Those looking forward to the emergence of central bank digital currencies in developed countries may be up for a very nasty surprise. The long-awaited CBDCs are likely to become one of the worst tools of mass surveillance.
Have you noticed how the development of central bank digital currencies happens really slowly? Typically, we attribute it to the sluggishness of the authorities, to their lack of understanding of the blockchain, etc., and write it off. Many crypto market players share an almost ironic view of CBDC, seeing it as a digital version of regular fiat money, with their all-too-familiar shortcomings.
Recent evidence increasingly suggests that the reality will be much, much worse: The introduction of CBDC won’t just introduce the digital euro (dollar, yen, etc.), but also a means of total control with blockchain capabilities. Our money will become “colored”: now, not only a tax official or a bank clerk, but any vendor will know whose money they’re handling. And our social rating will determine the personal “weight” (purchasing power) of money, and a limitation on our rights to settle with or receive it.
In this, we see a continuation of the prevailing trend. About 95% of the information about a modern city dweller is already easily accessible. We reveal almost everything about ourselves through smartphone billing, credit cards, GPS, social networks, and online activity in general. Add to this video cameras (with face recognition), “smart speakers” with audio controllers, drones, satellites, etc. And only cash (and cryptocurrencies, of course) still provide a degree of privacy.
Judging from history, no state would ever miss out on another method of control over its citizens. And it is not just “control” as in “the collection of all information” (the French meaning of the word), but also “control” – “the management of human behavior” (the English definition).
China is already showing us an example of how it all will happen. Their authorities have launched a large-scale experiment to introduce an “advanced version” of the digital yuan with an added “expiration date”. That is, if you have not spent the money in the allotted time, they “burn out”. (Alternatively, their purchasing power begins to decline by a certain percentage each month.)
The official rationale for this approach is that money must work for the benefit of the economy, not just get piled “under the mattress”. So, whether you want it or not, buy stuff. Of course, a person is then limited in their right to use money, but it’s not like China has shown much regard for human rights before…
In the first stage of the experiment, in the city of Shenzhen, 100,000 residents received 200 digital yuan ($ 32) each. They had ten days and a limited amount of places to spend them. For this experiment, the authorities picked 10,000 stores (few by Chinese standards). In order to spend the money, people had to download a special mobile app and enter a lot of their personal data into it. As a result, for only thirty dollars, all the participants in the experiment voluntarily found themselves “under the microscope” of the state.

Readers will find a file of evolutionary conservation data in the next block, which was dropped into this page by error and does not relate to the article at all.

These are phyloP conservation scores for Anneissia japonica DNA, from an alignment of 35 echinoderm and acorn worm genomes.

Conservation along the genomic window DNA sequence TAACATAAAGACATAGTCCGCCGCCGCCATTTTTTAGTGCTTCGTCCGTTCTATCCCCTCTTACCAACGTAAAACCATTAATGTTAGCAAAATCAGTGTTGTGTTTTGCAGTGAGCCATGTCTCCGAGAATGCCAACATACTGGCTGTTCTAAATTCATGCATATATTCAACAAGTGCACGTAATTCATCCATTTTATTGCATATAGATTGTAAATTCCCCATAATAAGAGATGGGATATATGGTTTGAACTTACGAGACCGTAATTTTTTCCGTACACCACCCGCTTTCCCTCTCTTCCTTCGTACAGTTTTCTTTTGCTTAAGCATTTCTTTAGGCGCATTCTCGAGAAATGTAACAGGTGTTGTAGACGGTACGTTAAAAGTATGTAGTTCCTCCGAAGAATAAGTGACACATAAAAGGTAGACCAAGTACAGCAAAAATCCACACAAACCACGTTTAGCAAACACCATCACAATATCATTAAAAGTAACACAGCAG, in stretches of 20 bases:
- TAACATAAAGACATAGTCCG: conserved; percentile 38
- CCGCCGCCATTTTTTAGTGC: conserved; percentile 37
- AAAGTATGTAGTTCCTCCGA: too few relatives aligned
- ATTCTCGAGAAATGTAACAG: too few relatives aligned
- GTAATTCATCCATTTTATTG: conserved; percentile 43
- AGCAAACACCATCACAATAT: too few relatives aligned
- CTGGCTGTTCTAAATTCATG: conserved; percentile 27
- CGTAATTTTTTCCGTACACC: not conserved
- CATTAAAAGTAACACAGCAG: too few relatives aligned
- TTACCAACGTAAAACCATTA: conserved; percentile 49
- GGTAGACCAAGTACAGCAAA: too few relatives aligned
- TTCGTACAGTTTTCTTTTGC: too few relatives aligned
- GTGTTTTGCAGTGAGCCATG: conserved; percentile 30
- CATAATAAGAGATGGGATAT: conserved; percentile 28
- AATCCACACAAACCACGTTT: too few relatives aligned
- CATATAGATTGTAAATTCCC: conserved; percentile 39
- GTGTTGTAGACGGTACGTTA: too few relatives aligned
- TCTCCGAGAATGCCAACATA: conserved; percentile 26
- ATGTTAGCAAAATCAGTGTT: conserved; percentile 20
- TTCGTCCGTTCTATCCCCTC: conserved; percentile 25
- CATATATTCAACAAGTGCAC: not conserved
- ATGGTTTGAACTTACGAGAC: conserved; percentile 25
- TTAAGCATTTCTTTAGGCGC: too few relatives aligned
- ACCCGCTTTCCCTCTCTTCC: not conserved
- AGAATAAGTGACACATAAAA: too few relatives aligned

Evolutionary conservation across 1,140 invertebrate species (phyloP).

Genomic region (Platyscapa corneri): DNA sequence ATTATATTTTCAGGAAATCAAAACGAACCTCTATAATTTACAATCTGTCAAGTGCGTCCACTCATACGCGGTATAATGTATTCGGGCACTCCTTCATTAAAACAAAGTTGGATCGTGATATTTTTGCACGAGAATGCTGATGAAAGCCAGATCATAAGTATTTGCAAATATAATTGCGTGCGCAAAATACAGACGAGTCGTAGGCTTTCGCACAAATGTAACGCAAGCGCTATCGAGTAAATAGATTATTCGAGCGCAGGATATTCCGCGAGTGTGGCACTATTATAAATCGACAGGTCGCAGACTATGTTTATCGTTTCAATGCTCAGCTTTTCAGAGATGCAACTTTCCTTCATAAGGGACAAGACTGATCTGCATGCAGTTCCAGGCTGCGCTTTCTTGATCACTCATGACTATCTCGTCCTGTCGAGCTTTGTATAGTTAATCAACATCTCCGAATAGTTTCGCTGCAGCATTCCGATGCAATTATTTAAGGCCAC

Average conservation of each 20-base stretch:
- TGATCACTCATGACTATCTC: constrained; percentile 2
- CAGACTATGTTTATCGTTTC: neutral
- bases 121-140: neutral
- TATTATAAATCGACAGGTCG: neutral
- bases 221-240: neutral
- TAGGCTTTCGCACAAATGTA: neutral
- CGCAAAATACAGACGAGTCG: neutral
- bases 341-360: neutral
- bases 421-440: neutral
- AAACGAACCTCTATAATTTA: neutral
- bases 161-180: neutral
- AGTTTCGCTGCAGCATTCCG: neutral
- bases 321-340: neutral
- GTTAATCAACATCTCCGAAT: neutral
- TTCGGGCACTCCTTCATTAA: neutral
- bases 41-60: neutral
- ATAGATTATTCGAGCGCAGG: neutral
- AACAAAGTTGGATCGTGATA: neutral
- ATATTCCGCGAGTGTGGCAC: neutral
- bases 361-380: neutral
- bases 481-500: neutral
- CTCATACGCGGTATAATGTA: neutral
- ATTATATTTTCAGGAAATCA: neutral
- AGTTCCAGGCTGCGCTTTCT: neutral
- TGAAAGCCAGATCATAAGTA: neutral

Here’s another Chinese paradox: formally, the digital yuan is anonymous. Well, to the extent that anything can be anonymous in China. However, even the official Beijing, represented by the People’s Bank of China (the country’s national bank), admits that “Chinese CBDC is under strict supervision”. So the Shenzhen experiment doesn’t only test the digital yuan circulation system or the economic model of “expiring money”, but also the management of electronic cash owners’ personal data.
From an economic point of view, there is a clear justification for the “managed money” system: The expiring yuan would help withstand a financial crisis. As we know, in a recession, people begin to save money, thereby reducing the consumption of goods and services. Which, in turn, aggravates the crisis. With expiring money, the government could force regular citizens to spend during a recession by artificially limiting its “shelf life”.
Making people spend money is a great way to overcome the crisis. It works for the government, the country, and business – just not for the people themselves. As we’ve already mentioned, it removes the right to voluntarily dispose of their own money. But the idea might be too attractive even for Western democracies to reject.
The authorities, however, have another, no less important reason to like CBDC. A top-down managed digital currency is also beneficial for large publicly funded projects. The issue before was financing massive construction or social undertakings without accelerating inflation. Now, there is a ready answer: the money could simply disappear after the project is completed.
This is where the capabilities of the blockchain become handy, as it allows you to “color” money. For many years, “colored” bitcoins have been used in some world regions as local currencies to solve various problems.
But the technology is applicable on a larger scale: the state could issue money for a specific project, prohibiting spending it for other purposes (those funds are “colored”). Even without prohibition, it clearly sees where any particular financing stream goes.
To be continued…